SA hit by host of administrative and political decisions intrinsically hostile to private business
THE CLEAR SLOWDOWN in underlying economic growth in South Africa is partly a reflection of Government policy errors. The other critical reason is the much weaker performance from 2006 in the global economy. Table A shows the declining trend in rises in real gross domestic product in all the major developed nations. The figures for each of the seven countries indicate the percentage rate of positive change in GDP for each quarter from April to June 2006 compared with the same period one year earlier.
That deceleration in growth in the leading industrial economies would have taken an adverse toll on SA even if its overall macroeconomic management had been better. But SA has also been hit by a host of administrative and political decisions intrinsically hostile to private business and thus inimical to optimum GDP growth. The uncertain political climate has also taken its toll.
The relatively dismal performance of SA’s mining industry in a period of extraordinary boom in commodity prices is a particular example. Two appalling blunders by the State were crucially responsible.
First, the Eskom debacle. The fall-out from that catastrophe continues to be heavily felt. For example, Marius Kloppers, CEO of international metals and minerals giant BHP Billiton, stressed last week that major concerns about the supply and cost of electrical power meant his group had no interest at this stage in new aluminium smelters in SA.
Second, Government ministers – and their senior officials, especially – have made the mantra of “transformation” a formidable obstacle to much-needed massive new fixed investment in mining.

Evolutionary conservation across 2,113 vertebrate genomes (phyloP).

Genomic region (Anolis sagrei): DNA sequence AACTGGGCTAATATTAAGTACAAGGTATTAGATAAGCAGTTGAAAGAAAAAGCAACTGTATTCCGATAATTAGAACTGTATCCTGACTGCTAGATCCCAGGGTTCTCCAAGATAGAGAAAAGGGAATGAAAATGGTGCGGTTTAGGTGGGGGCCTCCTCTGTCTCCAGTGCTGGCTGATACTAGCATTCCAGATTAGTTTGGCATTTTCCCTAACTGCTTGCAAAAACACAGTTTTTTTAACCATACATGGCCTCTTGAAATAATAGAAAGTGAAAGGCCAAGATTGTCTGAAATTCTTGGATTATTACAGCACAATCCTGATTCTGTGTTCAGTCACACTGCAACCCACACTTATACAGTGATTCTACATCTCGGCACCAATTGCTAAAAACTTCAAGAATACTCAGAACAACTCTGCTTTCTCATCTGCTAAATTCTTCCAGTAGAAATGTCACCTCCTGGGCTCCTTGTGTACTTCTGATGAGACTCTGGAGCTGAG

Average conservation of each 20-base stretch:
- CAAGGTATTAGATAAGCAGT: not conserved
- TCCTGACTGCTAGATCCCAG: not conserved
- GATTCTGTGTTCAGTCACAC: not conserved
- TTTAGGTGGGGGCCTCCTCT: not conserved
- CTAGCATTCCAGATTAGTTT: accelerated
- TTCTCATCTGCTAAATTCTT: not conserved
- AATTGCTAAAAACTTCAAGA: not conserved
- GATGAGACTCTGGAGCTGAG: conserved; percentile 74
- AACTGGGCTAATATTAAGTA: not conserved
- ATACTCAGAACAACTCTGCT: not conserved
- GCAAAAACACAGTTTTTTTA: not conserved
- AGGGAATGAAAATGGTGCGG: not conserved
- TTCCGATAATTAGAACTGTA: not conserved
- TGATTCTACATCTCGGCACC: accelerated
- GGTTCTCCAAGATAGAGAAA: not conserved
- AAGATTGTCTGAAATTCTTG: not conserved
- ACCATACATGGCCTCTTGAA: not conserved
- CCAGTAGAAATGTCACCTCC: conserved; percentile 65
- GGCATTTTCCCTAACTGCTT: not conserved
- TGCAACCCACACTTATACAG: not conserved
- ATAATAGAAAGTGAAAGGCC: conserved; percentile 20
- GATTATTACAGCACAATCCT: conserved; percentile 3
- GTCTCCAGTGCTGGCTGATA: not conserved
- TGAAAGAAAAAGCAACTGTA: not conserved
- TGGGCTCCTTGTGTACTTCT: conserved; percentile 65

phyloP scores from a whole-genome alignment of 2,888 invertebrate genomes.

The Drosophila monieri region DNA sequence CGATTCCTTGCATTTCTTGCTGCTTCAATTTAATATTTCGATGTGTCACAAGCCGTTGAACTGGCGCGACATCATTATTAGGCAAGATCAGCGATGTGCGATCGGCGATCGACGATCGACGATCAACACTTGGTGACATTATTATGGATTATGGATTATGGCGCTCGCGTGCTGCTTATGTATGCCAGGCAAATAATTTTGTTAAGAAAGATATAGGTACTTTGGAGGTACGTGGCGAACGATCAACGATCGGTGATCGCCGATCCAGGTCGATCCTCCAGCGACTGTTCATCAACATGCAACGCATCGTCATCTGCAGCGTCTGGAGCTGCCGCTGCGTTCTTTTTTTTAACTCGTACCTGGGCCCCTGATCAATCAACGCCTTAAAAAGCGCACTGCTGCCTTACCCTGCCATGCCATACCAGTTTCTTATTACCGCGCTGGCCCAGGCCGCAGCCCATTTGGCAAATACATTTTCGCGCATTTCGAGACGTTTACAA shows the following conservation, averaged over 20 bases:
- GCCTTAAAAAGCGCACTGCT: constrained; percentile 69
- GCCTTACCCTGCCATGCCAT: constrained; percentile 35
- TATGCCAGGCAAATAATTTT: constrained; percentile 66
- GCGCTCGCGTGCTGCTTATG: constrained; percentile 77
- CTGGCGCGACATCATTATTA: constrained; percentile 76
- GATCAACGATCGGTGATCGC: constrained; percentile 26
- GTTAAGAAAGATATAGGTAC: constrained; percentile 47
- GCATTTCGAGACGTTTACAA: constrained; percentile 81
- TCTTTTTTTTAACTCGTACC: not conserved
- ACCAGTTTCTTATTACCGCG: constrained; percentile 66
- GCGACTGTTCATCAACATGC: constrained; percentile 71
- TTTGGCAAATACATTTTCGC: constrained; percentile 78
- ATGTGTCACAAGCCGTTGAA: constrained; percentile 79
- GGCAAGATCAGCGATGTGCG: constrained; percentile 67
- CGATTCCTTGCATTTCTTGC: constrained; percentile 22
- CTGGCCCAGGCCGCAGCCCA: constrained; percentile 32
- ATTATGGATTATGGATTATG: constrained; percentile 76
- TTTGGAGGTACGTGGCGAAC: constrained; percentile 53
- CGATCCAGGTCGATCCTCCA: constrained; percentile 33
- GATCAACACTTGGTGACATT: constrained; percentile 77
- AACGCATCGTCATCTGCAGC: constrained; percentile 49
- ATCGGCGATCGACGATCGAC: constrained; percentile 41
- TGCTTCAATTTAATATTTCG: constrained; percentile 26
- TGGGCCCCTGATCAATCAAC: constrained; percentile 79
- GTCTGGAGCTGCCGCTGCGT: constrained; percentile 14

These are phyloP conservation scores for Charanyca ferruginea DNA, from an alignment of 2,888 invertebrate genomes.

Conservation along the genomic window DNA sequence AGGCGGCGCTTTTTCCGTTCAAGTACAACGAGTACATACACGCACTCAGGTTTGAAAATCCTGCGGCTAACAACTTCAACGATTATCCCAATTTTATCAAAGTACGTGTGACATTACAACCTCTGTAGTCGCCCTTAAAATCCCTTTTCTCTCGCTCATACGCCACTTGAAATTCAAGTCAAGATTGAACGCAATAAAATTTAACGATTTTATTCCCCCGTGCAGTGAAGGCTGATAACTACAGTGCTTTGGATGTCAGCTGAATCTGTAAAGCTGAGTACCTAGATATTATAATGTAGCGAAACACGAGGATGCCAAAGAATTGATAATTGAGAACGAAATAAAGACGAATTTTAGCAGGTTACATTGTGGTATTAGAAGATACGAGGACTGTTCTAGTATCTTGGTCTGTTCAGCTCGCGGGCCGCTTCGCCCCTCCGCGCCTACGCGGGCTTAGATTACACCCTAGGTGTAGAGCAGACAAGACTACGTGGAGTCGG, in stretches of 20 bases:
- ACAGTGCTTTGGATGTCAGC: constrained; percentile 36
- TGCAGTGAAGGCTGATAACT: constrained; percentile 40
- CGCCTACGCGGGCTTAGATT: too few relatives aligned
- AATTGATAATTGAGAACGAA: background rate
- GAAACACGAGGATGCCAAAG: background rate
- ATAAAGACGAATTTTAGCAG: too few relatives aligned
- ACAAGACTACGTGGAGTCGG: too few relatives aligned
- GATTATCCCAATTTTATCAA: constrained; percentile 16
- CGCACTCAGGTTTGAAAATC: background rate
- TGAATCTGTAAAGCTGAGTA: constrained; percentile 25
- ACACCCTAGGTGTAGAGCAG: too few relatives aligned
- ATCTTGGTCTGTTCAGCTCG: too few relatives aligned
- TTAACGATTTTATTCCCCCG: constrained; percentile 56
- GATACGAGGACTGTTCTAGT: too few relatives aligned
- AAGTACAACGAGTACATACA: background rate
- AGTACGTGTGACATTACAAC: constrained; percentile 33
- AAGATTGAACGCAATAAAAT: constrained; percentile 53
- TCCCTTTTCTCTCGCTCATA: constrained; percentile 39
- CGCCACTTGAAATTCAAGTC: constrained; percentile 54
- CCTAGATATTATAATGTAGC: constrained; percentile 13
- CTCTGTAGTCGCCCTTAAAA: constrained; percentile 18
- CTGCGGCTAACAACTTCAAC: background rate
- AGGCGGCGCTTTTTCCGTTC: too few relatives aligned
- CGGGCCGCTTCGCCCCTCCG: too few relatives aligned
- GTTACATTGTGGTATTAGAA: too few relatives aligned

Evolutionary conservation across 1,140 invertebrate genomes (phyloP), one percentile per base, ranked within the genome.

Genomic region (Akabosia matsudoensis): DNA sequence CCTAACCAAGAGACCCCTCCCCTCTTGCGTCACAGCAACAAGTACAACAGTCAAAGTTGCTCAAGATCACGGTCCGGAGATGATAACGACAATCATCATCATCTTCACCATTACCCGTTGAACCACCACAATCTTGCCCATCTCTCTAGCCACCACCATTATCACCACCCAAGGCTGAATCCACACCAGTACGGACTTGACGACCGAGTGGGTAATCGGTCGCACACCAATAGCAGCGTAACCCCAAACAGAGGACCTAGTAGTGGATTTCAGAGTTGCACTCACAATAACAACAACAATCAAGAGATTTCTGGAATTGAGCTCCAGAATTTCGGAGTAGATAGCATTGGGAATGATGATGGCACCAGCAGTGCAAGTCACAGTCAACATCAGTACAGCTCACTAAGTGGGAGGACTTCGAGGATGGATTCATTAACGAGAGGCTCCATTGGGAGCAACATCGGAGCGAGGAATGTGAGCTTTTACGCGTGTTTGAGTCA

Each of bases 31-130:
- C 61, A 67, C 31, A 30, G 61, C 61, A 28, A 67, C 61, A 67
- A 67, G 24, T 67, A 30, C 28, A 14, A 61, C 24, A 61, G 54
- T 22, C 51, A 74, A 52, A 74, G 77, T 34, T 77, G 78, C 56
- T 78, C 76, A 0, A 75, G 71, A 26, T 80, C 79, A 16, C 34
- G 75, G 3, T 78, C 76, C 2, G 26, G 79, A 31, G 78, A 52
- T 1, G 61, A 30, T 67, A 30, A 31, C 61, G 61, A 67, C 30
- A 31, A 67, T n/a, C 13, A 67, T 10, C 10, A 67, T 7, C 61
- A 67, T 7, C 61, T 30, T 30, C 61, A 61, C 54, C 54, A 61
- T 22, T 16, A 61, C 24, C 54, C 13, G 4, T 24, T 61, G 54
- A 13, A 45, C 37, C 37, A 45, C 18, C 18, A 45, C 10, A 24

There’s also enormous uncertainty about how the SA economy and all linked issues will be run from 2009 in the postMbeki era. It’s still widely assumed, though nobody can possibly have any authoritative knowledge, that Jacob Zuma will be SA’s next president.
But whether that will finally happen with all the as-yet-unanswered legal questions hanging over it, is necessarily unknown. So, too, is any genuine insight into just what economic and financial policies Zuma might pursue if he were SA’s political supremo.
Vitally, both domestic and foreign business interests have no remotely definite picture of what role the hard left leaders of the SA Communist Party and the Cosatu trade union bloc will play in a “Zuma SA” – or, indeed, in any regime that follows Mbeki’s.
There’s naturally great concern about the growth prospects for SA. Anxiety about the outlook for almost all emerging market and developing economies is also called for.
But worries about the world’s traditional rich, developed economies – those are numerically quite a lot more than the “big seven” listed in the table above, but it’s large industrial economies that necessarily have the greatest importance for the poorer nations – need to be seen in proper perspective.
Look at what’s happened to the OECD nations overall in the past 50 to 60 years. • Average living standards in the United States are now three times higher than they were in 1950. Considering how exceptionally wealthy the US was reasonably seen to be in the post-1945 era, it would seem astonishing to those who can still remember that era that the US is supposed to currently have “crises” if its economy has a brief pause, even a short-lived technical recession. France and Britain are both about four times better off than they were in 1950. Japan’s per capita wealth has grown 10 times in that period, while South Korea – poorer than either Zambia or Ghana in the early Sixties – has enjoyed a 16fold rise in real incomes. Of course, that surge in average living standards hasn’t followed a similar pattern worldwide. Africa has broadly done well over the past 10 to 15 years but much of the continent went backwards or barely better than sideways between 1965 and 1995. Self-inflicted causes were central to that, as SA in its own way demonstrates.
The SA Reserve Bank says average real disposable incomes were lower in SA in 1999 than they were in 1975. There’s been a healthy improvement from 2000 – but SA is among the many countries that still urgently need strong and sustained rises in economic growth.
HOWARD PREECE firstname.lastname@example.org
Major concerns about electrical power. Marius Kloppers